Yesterday, we discussed approaches for discerning outliers in your data set. Today we’re going to discuss what to do about them. Most of the remedies for dealing with outliers are similar to those of dealing with missing data: doing nothing, deleting observations, ignoring the variable, and imputing values. We will discuss the remedies below.

*Doing nothing*

As with missing data, you may choose to do nothing about the outliers, especially if you rank numeric values, which essentially negates the effect of outliers. This is true of many decision tree algorithms. Neural networks, however, may be seriously disrupted by a few outlying values.

*Delete the observations with outlying values*

This is another approach that, like with missing data, I do not recommend because of the selection bias it introduces in the model. However, in cases of truly extreme outliers, eliminating one or two that are way off the charts may improve results.

*Ignoring the variable*

Sometimes we can exclude a variable with outliers. Perhaps we can replace it with information referring to it, or use proxy information. For example, if a food manufacturer was trying to measure coupon redemption by certain metropolitan areas, there might be sharp outliers within each metro area. Instead of the metro area, the food manufacturer may substitute information about the metro area – number of supermarkets, newspaper circulation (assuming its coupons appear in the Sunday paper), average shopping basket amount, etc. Much of this information is available through third party vendors or from sources like the U.S. Census Bureau.

*Imputing the values*

As with missing values, you would simply try to predict the “right” value to substitute for an outlying variable. You might even cap the outliers at the bottom or top. For example, you might look at the 5^{th} and 95^{th} percentiles, and set the lowest values to the 5^{th} percentile and the top values to the 95% percentile. You may even choose to eliminate those falling outside the 5^{th} through 95^{th} percentiles. However, as I mentioned yesterday, such capping ignores the uniqueness of each data set. You need to treat each data set differently when identifying and correcting its outliers.

If an observation has an outlier, you might also look to see what values other similar observations tend to have for that variable, and substitute the mean or median for the extreme value. For instance, an ice cream parlor chain might see that sales of mint chocolate chip ice cream in one store might be much higher than that of other stores in the area. The sales director might look at stores of similar size (e.g., square footage, sales volume, full-time equivalent employees, etc.), or similar territory (e.g., all ice cream parlors in the greater Bismarck, ND area), and check the average or median sales of mint chocolate chip ice cream and substitute that for the outlying store.

It is important to remember however that outliers can be caused because of external factors. Before blindly imputing values for mint chocolate chip ice cream sales in that particular store, the sales director should find out if customers near that store have preferences for mint, or whether a few customers buy the mint chocolate chip a lot more than others. It might even be that the other parlors could have severe stock-outs of the flavor, suggesting distribution problems. In this case, the outlying parlor could be normal and all other parlors could be selling too little mint chocolate chip ice cream!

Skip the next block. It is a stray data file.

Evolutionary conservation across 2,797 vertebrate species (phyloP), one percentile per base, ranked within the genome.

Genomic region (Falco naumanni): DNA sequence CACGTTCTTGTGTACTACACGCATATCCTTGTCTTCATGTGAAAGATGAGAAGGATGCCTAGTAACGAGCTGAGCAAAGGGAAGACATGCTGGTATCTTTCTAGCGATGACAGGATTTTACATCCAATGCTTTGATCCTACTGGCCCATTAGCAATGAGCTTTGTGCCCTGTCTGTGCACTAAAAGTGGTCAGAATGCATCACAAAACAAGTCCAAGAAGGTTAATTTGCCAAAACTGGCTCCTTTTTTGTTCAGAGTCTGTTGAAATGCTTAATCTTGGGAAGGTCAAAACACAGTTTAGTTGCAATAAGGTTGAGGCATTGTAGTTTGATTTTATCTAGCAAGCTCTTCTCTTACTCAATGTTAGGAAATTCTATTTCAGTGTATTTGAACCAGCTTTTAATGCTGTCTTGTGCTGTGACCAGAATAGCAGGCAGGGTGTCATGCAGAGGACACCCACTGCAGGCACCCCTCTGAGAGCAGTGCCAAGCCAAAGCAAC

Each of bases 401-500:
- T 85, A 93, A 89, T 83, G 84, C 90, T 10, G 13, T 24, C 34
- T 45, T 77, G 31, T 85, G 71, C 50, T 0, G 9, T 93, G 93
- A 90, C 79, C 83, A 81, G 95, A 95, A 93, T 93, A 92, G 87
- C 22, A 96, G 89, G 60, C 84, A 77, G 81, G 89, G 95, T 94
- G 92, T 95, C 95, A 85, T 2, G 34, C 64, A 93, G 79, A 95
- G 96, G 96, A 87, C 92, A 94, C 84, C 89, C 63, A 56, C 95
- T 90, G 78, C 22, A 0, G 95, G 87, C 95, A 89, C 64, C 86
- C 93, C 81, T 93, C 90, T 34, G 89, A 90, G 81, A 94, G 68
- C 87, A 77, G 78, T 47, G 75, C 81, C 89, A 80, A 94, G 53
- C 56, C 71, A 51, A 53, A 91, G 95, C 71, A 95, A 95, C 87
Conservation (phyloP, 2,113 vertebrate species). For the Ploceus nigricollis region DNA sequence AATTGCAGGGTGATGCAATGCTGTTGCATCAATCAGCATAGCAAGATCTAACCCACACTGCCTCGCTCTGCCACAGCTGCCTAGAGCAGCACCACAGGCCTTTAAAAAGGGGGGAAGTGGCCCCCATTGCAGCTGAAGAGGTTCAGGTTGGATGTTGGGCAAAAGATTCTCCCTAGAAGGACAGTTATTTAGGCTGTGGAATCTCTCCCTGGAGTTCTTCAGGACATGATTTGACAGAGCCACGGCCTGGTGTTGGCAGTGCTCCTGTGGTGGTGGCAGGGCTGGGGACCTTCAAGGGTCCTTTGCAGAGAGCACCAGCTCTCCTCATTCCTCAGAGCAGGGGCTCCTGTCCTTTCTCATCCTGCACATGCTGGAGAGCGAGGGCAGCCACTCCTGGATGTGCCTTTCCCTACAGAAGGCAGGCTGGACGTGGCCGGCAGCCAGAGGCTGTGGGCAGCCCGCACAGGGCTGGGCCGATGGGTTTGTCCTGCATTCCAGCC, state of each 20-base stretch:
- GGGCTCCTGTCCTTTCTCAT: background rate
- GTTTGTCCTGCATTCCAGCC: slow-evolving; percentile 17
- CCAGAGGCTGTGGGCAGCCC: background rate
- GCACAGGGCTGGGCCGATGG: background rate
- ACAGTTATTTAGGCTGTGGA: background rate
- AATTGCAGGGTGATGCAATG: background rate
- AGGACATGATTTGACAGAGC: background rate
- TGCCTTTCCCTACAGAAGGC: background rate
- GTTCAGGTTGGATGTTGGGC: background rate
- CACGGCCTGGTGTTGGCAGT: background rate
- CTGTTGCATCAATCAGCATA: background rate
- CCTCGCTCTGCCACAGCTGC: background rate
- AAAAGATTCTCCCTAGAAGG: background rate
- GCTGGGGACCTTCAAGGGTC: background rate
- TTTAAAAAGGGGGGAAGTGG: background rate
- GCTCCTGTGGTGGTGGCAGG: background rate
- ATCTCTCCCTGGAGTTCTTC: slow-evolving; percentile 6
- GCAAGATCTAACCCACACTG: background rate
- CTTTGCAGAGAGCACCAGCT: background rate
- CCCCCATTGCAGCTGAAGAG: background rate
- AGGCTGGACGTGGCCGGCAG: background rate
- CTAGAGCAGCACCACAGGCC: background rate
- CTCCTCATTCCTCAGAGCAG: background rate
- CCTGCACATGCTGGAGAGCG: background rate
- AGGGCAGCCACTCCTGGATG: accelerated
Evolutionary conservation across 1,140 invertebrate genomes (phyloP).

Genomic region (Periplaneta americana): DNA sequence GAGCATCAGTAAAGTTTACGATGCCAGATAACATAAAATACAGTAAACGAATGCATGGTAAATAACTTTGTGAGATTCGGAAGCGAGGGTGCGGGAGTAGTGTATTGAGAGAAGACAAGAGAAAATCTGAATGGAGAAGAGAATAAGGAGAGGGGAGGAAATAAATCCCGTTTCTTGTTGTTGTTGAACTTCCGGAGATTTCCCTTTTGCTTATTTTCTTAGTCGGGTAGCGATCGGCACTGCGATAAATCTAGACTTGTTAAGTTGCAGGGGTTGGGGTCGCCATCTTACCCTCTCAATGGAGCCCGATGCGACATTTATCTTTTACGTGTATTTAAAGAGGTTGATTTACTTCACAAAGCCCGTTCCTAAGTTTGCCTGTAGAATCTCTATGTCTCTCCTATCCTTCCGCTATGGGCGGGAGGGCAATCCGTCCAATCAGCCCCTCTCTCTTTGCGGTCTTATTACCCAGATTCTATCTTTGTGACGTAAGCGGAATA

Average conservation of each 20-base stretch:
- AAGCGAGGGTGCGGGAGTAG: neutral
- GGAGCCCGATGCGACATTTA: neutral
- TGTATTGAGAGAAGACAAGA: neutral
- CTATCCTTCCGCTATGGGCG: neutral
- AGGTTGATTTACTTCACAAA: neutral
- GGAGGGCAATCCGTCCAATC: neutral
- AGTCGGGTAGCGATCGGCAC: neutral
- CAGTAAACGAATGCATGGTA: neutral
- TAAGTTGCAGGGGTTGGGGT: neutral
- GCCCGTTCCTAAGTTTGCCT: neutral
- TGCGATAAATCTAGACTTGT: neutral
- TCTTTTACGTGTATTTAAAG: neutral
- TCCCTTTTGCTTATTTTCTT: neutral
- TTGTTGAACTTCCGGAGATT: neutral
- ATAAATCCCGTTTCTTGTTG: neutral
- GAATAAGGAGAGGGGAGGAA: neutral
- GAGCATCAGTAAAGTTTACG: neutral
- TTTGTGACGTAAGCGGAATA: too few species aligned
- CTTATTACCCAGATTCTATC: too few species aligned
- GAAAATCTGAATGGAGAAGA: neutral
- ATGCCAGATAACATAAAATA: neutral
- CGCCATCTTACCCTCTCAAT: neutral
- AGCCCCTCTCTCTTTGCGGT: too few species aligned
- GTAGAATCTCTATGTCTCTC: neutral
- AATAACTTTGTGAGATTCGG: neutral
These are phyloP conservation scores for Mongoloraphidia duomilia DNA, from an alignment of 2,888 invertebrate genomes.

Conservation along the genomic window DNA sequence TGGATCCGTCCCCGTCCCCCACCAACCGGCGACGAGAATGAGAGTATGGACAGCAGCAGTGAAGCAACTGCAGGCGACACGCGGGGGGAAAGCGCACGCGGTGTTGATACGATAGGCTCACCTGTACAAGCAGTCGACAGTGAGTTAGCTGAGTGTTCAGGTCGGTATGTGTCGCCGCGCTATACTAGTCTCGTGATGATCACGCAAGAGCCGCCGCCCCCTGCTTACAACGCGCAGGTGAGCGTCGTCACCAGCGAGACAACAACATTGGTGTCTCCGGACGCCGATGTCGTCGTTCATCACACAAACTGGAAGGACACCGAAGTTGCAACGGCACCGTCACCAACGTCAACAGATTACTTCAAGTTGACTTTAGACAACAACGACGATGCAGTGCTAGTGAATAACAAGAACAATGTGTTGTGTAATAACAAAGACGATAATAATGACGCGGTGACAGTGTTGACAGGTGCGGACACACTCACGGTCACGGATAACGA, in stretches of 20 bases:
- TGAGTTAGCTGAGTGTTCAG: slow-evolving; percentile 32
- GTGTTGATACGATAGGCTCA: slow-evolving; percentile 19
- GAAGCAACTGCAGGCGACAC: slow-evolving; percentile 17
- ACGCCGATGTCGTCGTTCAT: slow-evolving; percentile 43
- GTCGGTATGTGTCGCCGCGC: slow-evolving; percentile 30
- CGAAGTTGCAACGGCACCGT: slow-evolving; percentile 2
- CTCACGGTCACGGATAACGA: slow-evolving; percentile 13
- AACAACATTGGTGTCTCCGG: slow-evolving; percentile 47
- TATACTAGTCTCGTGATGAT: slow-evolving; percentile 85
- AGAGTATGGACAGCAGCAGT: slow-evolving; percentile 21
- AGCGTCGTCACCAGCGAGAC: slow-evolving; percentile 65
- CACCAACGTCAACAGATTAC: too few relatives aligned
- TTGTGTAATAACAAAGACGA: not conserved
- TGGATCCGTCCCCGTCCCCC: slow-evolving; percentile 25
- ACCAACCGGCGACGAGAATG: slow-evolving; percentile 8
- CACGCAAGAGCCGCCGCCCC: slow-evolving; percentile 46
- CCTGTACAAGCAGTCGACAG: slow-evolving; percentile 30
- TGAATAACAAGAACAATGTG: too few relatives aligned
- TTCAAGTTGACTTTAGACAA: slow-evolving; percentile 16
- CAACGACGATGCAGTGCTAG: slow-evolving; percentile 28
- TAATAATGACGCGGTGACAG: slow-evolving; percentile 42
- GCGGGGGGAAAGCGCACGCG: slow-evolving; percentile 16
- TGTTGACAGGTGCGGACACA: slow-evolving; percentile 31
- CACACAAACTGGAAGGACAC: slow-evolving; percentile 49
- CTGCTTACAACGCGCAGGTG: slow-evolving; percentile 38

*Binning values*

Sometimes, the best way to deal with outliers is to collapse the values into a few equal-sized categories. You might order your values from high to low and then break them into equal groups. This process is called *binning*. Low, Medium, and High are common bins. Others might be Outstanding, Above Average, Average, Below Average, and Poor. Outliers fall into appropriate ranges with binning.

*Transforming Data*

Sometimes you can eliminate outliers by transforming data. Binning is one form of transformation. Taking the natural log of a value can also reduce the variation caused by extreme values. Another way to eradicate outliers might be ratios. For example, if the ice cream parlor chain wanted to measure store sales, some stores may have much higher sales than others. However, the chain can reduce outliers and normalize data by computing a “sales per square foot” value.

It is important to note that transforming data also transforms your analysis and models, and that once you’ve done your analysis on the transformed data, you must convert your results back to the original form in order for them to make sense.

As you can see, correcting for outliers isn’t much different from correcting for missing data. However, you must be careful in your approach to correcting either outliers or missing data. Outliers by themselves can still alert you to valuable information, such as data collection problems. There’s no “best” way to correct for outliers in general; quite often the best approach for correcting outliers depends on the nature of the data, the business objective, and the impact the correction will have on the results of the analysis that is supporting that business objective. How you correct an outlier is just as critical as how you define it.

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Tags: Analysights, binning, data analysis, data mining, data transformation, imputation, missing data, outliers, statistical analysis

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